For the Love of Book Clubs

I have a confession: I’ve never been in a book club.

I’ve read hundreds of books, thanks to undergraduate and graduate degrees in English, a brief but successful career as an English professor, and a lifelong interest in the written word. I’ve sat in, and led, courses devoted to the discussion of books, but I’ve never been in a book club.

My professional and social orbits haven’t even included talk about book clubs, until recently. I’d briefly considered searching one out as a way to meet new people when we moved to Santa Fe nearly two decades ago, but I never got serious about the effort, for two reasons. The first was the double-edged fear that, as a former English professor, I’d be expected to lead the group and provide insightful comments or that everyone would be struck dumb in fear of what a former professor might say. (No worries there; I’ve forgotten almost everything I took pains to learn about literary theory.) The other reason was best articulated by Groucho Marx: “I don’t want to belong to any club that will accept me as a member.”

But such decisions are never forever. I now can imagine belonging to a book club, many years from now, when I’m retired and hanging out with other retirees. None of us has a professional persona to preserve. We’ve lived long enough to call BS on highly touted titles we find dull—or poorly edited. We take turns revising the fates of favorite characters. A couple of us share the backstory on the latest fiction we’re writing. There might be a bottle of wine or a cocktail shaker in the scene.

For now, though, I’m being selfish. I’m reading what I want when I want. I feel no guilt when I don’t finish a book. I feel no guilt for not reading “enough.”

Why Book Clubs?

I became interested in book clubs from a marketing angle when I wrote my first novel, Optics: A Novel About Women and Work and Midlife Muddles. But beyond that, I love that book clubs are thriving. I love that readers of all ages and backgrounds are gathering in person or virtually to discuss books and share their experiences. I love the potential book clubs hold for community-building.

From their name, you’d assume book clubs are about reading and discussing books. From movies, you’d gather that they’re about getting together with friends of a shared demographic over wine. From the popularity of Oprah’s and Reese’s book clubs, you’d suspect they’re about staying current with influencers. Turns out, book clubs are all that and more.

Large publishers host their own book clubs and offer deals to big-name clubs as a savvy marketing strategy. (That’s one reason it may seem that all the well-known book clubs are reading many of the same books in any given year.) But you can also find book clubs for niche demographics and for every genre under the sun. Some clubs don’t even require you to read the book. During the COVID era, it’s no surprise that virtual book clubs have grown in popularity.

Book clubs aren’t just for those with the disposable income to buy a dozen books a year. Libraries have made digital sign-outs possible. For example, Hoopla, an ebook service for libraries, has a Book Club Hub that’s accessible to anyone with a library card at a library that subscribes to Hoopla for ebook check-outs. (Optics will be available through Hoopla, though my non-Amazon ebook distributor says the service has long processing times.)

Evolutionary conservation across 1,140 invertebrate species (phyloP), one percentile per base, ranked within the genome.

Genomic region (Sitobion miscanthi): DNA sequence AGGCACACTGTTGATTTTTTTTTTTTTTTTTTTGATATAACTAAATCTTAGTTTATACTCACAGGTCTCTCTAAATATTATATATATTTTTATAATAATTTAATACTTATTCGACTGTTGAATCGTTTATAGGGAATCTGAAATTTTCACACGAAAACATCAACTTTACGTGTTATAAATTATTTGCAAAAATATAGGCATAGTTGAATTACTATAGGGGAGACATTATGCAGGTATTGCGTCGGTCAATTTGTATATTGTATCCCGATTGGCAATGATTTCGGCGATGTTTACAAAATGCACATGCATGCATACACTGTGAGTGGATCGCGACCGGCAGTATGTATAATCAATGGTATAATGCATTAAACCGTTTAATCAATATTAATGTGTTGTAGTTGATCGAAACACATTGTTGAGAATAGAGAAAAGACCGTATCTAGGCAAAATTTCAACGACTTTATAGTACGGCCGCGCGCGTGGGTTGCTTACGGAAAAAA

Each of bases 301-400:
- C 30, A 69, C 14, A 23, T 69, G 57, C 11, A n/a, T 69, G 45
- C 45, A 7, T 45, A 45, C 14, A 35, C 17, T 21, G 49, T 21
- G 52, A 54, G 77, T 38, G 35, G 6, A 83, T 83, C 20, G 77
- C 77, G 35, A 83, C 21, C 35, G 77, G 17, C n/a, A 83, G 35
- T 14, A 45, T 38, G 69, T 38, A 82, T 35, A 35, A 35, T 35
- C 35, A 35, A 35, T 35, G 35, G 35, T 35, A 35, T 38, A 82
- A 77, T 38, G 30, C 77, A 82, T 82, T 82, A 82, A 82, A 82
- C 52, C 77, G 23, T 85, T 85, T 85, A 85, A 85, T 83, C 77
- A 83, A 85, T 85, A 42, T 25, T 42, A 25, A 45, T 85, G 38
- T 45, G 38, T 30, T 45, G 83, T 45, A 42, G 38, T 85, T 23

Data on the number of book clubs and members is hard to verify, especially as so many are local and without a digital presence. Whatever the reason for joining a book club, participation among “regular readers” in the U.S. between 2004 and 2015 rose from 33% to 57%, according to a white paper produced for librarians. The three-page report includes tips for creating successful book clubs. A chart showing the various ways book club members find out about books puts “Personal recommendations” in the top spot, so thanks in advance for any good words you share about Optics with fellow readers!

Book Club Questions

Whether a book is selected by a nationally known club helmed by a famous one-namer or by a self-governed local group, having a novel selected by a book club increases book sales and can expand the network of potential readers. That’s great, but getting book clubs to choose indie-published Optics is much harder, especially as large traditional publishers have substantially larger marketing and promotion budgets.

Even with those advantages, best-sellers and highly acclaimed titles can fall flat, as a friend who’s been in multiple book clubs recently explained. She described one meeting at which most participants offered only one-word answers to what she considered lame discussion questions.

I want to make it easy for book clubs to select Optics, so I wrote a set of Book Club Discussion Questions. Take a peek and download them if you plan to read Optics with a book club or a friend. I’ve written no “reading quiz” questions—the sort that require you to recall some obscure detail. Nor will you find any that ask you to comment on the “significance” of this scene or that character name, as one might expect  from a college English course. They’re simply prompts to help you articulate why you did, or didn’t, like particular aspects of the book.

If you use these questions in a book club—this year or any time in the future—send me a message via this website to let me know how they worked (and what you drank).

For monthly updates from Gail about her novel, blog, writing, and reading, sign up for her newsletter, Gail’s Reading Glasses.

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Reader Advisory: Optics Is Not a Romance Novel